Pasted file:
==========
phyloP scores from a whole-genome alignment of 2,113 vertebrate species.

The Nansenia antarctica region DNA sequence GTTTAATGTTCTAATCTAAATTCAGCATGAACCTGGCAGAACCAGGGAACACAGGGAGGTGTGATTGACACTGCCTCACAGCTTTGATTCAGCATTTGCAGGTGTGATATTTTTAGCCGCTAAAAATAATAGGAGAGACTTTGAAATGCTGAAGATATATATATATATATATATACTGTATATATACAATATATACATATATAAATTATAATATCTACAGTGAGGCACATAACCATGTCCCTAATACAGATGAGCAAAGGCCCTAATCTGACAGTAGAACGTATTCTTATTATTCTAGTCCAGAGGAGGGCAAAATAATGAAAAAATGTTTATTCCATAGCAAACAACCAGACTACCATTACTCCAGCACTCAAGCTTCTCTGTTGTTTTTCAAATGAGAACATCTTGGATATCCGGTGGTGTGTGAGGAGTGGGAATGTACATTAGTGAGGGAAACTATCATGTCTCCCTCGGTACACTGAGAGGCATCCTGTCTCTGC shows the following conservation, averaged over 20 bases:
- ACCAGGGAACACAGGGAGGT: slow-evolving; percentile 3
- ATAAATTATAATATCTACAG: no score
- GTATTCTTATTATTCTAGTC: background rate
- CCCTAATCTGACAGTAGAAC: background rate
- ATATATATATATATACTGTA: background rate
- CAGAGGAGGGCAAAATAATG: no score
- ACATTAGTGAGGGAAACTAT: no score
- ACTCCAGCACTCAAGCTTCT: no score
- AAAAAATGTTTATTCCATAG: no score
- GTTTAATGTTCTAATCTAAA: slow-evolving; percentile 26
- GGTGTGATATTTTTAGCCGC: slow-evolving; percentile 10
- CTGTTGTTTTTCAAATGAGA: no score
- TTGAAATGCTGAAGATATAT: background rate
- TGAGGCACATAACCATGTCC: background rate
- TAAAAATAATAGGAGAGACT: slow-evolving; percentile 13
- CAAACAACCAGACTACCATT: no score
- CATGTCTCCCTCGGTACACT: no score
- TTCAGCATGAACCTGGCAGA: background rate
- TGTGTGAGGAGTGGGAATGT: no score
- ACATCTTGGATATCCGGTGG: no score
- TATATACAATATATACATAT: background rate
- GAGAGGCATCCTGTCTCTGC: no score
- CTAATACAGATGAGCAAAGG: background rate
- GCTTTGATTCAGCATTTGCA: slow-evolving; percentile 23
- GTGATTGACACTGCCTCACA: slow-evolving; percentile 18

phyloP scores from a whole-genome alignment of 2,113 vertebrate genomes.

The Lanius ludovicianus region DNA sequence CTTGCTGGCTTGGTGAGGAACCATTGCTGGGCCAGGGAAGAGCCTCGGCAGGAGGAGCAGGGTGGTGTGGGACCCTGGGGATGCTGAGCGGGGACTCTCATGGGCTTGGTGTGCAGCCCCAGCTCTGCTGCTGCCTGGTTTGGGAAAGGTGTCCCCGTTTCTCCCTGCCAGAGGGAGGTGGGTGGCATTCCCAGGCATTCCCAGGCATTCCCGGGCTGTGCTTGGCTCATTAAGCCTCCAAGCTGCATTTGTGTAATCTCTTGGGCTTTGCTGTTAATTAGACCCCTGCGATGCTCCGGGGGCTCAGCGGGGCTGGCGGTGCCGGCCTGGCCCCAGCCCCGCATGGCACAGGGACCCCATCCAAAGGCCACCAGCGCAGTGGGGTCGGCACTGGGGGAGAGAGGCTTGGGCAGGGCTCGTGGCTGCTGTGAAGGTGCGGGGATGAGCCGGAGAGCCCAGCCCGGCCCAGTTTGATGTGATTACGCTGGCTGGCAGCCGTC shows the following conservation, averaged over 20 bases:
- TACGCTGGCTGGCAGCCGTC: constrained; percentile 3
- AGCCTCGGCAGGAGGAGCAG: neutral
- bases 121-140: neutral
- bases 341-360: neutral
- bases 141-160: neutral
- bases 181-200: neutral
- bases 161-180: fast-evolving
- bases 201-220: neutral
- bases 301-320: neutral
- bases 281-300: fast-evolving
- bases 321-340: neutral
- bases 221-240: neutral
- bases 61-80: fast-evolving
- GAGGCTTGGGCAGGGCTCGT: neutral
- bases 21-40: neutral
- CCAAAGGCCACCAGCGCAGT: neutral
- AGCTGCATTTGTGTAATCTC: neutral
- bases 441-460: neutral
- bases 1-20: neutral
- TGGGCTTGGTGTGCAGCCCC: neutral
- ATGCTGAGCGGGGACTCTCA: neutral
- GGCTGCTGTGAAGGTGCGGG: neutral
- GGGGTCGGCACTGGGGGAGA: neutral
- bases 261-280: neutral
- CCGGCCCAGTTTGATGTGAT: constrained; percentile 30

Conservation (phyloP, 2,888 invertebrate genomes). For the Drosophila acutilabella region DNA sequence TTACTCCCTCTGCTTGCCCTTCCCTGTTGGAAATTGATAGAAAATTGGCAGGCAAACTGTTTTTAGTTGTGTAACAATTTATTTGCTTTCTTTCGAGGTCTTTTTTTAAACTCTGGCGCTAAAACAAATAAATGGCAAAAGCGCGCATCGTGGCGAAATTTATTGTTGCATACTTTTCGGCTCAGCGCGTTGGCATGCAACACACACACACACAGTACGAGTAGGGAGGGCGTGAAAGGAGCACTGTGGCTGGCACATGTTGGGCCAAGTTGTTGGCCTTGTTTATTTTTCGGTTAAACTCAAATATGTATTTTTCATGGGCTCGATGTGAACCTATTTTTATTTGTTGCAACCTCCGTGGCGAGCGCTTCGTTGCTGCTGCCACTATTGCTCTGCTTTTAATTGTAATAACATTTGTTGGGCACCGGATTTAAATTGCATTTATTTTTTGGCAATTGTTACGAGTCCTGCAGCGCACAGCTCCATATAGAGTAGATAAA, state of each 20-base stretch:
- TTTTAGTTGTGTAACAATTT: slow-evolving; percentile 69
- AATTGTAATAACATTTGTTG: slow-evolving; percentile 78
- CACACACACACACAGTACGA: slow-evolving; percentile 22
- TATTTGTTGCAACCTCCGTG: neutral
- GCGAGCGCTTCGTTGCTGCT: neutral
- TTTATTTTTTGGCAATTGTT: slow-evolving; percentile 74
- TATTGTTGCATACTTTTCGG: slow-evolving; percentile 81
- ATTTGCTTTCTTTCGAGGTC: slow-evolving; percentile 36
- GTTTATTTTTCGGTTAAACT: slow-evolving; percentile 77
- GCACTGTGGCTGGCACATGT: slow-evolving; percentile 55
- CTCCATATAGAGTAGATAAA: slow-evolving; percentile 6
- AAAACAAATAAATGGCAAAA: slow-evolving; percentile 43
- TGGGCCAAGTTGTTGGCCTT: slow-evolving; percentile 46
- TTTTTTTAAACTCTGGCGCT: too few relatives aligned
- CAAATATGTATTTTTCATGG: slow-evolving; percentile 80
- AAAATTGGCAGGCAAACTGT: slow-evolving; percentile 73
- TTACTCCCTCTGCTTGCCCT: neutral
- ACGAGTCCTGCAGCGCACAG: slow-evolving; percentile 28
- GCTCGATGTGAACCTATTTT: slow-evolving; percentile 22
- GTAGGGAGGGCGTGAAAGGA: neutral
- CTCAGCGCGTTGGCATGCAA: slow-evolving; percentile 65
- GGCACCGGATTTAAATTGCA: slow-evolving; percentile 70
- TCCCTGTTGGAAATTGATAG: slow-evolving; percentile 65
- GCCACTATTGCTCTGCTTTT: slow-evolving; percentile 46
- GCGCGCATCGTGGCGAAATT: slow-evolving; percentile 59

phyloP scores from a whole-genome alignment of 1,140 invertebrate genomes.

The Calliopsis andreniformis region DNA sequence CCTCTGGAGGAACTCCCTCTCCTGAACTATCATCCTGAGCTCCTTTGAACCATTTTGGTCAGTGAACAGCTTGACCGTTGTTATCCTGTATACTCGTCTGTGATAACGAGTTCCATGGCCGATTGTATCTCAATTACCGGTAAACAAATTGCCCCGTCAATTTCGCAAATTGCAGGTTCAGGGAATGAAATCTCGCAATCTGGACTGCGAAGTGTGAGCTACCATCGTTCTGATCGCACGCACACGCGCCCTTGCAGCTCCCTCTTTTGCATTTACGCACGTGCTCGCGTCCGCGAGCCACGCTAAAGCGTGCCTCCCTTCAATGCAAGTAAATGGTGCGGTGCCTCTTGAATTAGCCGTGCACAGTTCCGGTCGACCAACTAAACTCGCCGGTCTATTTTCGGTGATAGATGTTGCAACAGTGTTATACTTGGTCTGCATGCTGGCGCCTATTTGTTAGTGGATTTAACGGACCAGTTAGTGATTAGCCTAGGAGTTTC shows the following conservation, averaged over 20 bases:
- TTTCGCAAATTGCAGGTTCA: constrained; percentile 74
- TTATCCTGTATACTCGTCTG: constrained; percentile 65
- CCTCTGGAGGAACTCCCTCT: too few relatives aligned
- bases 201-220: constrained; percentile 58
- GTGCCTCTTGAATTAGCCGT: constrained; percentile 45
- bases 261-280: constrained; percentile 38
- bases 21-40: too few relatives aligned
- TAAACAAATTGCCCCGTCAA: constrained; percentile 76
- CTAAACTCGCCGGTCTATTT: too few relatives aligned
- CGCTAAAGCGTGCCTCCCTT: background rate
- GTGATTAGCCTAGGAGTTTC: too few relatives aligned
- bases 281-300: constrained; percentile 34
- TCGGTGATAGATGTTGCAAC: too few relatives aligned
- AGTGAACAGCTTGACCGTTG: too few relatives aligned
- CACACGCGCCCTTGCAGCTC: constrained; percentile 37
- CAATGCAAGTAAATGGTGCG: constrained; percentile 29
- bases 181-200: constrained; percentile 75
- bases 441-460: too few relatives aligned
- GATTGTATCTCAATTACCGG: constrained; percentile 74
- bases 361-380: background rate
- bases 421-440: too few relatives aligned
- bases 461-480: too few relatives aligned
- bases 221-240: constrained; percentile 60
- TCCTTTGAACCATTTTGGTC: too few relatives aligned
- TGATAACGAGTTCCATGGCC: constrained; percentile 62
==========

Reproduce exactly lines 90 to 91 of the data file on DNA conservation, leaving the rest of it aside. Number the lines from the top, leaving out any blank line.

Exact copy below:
- TAAACAAATTGCCCCGTCAA: constrained; percentile 76
- CTAAACTCGCCGGTCTATTT: too few relatives aligned